An `Oxbridge' University Trilogy
THE ILLUSTRATED HISTORY OF OXFORD UNIVERSITY Edited by John Prest Oxford University Press 404 pp., $35.
LOOKING FOR CLASS: SEEKING WISDOM AND ROMANCE AT OXFORD AND CAMBRIDGE By Bruce Feiler Random House, 330 pp., $23.
UP AT OXFORD By Ved Mehta W. W. Norton, 432 pp., $25.
THE Indian writer Ved Mehta, in ``Up At Oxford'' (which recounts his experiences as a student during the latter half of the 1950s), recalls a visionary moment: Early in his first year, ``walking down past Christ Church and into the Christ Church Meadow'' he suddenly had ``a wave of feeling that I couldn't bear it if I were not at Oxford.'' Even as a child in India, he tells us, there was no place he had wanted to go to more than Oxford.
The American writer Bruce Feiler went to the other place - Cambridge. His time there is more recent than Mehta's at Oxford: It coincided with the Gulf war. Feiler chose Cambridge over Oxford, not for ``romantic'' reasons but because he reckoned that Oxford has taken a different path in postgraduate studies from its rival sister university by the River Cam, emphasizing humanities rather than ``more practical programs'' like engineering or law. Or international relations - which was the subject he wanted to study.
Though 30-odd years come between the experiences of these two overseas students at ``Oxbridge,'' there remains much common ground in their two stories. Change is slow at these 700- to 800-year-old places of learning.
Mehta is surely right to point out the innocence, particularly in sexual mores, of students of his period compared with Feiler's. But Feiler, too, looks for a kind of ``romanc,'' which he finds to some extent with a female Rhodes Scholar at Oxford, so justifying the mention of Oxford in his book's title, ``Looking for Class: Seeking Wisdom and Romance at Oxford and Cambridge.'' He also agonizes over finding a partner - any partner - for the May Ball.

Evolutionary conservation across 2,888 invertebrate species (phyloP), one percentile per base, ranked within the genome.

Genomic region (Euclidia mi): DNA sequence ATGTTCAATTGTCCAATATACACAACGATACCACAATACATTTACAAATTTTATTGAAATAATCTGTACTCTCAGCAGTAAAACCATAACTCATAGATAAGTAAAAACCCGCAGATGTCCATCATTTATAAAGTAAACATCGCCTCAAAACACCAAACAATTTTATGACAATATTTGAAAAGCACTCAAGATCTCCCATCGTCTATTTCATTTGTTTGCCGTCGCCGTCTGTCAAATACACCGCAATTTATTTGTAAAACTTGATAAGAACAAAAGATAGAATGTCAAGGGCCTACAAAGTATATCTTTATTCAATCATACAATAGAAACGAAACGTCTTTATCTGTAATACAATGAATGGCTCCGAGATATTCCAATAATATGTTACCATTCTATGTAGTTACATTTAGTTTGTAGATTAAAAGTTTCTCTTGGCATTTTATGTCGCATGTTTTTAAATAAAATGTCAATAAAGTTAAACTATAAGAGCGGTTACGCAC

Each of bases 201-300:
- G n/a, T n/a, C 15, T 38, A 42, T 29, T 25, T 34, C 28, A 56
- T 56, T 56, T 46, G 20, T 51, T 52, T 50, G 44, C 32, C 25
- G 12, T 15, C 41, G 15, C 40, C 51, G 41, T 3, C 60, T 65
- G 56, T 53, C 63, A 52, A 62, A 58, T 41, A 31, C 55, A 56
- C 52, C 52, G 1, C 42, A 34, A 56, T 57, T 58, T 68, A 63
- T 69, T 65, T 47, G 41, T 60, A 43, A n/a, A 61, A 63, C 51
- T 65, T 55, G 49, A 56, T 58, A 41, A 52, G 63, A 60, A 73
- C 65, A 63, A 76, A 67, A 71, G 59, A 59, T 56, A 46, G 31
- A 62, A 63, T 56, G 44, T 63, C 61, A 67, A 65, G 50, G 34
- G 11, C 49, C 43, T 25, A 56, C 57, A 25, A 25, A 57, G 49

Feiler's college accommodations may have been marginally less spartan today than Mehta's in the stringency of post-war England. But they similarly felt that they had to some extent entered a boarding school after the freedoms of college life both had previously experienced in the United States.
Feiler's is the less academic voice of the two, more concerned with life as it is rudely and wildly lived by Cambridge students (and visiting Americans). Mehta lays greater stress, perhaps, on the obsessive dedication with which he pursued his studies; being blind, all his research had to be with the help of readers, and, though he never asks for it, it is impossible to withhold admiration for his clear determination not to be handicapped or different. And he sometimes let his hair down with surprising exuberance.
The fact is that as ``foreign students'' both Mehta and Feiler were - by design or fortune - outside observers of everyone's favorite subject: the eccentricity of the British and the decided peculiarities of their two major universities. Mehta, almost desperately, wanted to feel like an insider. But his an-Indian-at-Oxford story meticulously traces a growing disenchantment with that dream in spite of an increasing number of friends (all of whom like him but not each other) and a keenness to be clubable.